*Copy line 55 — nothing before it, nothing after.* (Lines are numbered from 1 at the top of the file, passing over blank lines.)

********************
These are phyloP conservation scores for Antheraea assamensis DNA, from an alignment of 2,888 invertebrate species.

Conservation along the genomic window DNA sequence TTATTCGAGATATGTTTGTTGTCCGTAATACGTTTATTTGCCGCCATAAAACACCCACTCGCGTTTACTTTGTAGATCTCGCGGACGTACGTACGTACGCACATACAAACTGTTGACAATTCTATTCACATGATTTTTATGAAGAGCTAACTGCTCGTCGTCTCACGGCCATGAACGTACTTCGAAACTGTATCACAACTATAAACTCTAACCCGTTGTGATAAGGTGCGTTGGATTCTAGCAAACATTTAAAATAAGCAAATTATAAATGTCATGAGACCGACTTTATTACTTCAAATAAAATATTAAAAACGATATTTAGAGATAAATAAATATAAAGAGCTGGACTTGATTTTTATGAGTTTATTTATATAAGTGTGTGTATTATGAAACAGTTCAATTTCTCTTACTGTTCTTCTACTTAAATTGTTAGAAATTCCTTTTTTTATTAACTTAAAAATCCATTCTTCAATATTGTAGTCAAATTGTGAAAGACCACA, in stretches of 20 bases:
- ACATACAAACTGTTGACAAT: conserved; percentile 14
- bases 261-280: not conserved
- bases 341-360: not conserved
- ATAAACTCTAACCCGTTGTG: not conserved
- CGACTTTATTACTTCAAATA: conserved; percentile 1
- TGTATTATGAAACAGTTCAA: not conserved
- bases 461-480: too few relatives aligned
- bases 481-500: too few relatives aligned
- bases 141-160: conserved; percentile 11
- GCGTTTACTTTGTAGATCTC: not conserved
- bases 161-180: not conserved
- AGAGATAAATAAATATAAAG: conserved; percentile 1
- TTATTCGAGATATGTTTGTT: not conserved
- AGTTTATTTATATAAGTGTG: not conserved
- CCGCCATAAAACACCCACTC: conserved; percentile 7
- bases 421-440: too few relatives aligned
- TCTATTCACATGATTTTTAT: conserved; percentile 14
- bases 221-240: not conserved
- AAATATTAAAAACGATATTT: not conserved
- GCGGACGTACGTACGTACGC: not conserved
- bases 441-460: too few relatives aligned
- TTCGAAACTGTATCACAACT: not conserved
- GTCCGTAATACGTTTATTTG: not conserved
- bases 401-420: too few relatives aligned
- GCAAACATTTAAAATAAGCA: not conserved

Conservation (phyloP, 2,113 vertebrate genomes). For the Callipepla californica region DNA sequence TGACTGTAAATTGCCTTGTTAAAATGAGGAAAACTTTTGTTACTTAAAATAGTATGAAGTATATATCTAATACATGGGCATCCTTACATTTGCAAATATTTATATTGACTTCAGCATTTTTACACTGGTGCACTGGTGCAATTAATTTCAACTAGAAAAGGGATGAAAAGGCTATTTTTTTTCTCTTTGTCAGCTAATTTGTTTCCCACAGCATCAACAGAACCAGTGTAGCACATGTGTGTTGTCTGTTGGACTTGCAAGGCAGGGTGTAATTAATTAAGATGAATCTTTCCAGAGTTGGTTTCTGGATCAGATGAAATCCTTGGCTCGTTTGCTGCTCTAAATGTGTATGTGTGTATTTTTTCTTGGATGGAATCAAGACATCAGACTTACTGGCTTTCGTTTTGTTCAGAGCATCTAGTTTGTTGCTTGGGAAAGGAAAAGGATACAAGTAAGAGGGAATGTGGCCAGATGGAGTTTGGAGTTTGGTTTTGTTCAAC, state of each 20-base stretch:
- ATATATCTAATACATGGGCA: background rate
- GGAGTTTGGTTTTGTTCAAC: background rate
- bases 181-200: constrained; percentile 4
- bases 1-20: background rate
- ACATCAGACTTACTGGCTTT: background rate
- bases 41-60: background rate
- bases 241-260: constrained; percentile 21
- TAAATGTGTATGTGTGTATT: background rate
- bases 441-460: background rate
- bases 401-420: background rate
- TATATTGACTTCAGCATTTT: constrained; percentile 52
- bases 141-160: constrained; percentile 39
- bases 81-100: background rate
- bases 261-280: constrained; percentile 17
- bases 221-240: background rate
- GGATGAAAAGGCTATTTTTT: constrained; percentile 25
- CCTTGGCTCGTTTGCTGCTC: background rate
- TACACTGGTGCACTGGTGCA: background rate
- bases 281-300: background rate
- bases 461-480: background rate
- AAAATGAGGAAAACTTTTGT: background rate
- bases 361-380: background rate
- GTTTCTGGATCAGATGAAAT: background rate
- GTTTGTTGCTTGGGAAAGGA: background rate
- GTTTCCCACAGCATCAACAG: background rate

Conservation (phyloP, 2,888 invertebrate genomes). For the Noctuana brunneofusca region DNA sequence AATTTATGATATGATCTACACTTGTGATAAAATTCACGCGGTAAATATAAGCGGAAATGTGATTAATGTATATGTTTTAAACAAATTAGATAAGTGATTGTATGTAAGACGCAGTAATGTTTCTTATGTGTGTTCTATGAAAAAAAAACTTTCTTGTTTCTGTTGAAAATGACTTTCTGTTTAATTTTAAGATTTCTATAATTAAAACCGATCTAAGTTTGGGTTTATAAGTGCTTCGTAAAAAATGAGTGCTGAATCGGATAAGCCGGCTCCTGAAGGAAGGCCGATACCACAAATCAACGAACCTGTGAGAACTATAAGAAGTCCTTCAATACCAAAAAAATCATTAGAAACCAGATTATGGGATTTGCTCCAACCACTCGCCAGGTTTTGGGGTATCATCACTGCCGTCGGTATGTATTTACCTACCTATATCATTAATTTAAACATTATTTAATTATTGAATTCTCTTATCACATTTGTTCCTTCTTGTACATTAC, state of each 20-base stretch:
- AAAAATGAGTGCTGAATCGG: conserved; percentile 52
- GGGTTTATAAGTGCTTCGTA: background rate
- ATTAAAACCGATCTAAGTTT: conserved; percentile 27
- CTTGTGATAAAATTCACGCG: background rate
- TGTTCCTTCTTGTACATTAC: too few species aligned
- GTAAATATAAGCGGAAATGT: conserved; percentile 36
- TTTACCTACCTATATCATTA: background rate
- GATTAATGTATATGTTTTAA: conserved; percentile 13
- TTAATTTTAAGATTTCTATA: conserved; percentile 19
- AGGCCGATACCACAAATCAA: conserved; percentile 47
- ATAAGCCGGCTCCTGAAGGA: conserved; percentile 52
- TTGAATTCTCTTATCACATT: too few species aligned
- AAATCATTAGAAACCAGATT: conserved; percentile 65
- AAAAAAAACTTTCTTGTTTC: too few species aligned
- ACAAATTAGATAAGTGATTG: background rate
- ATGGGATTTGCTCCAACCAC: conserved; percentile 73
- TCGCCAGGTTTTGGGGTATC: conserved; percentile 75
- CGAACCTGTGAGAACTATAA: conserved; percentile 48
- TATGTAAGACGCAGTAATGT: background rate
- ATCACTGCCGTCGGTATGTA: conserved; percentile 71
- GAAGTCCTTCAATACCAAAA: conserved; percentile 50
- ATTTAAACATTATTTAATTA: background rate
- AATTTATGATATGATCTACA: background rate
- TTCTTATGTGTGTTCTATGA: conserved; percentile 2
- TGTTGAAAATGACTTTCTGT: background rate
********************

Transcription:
- AAAAATGAGTGCTGAATCGG: conserved; percentile 52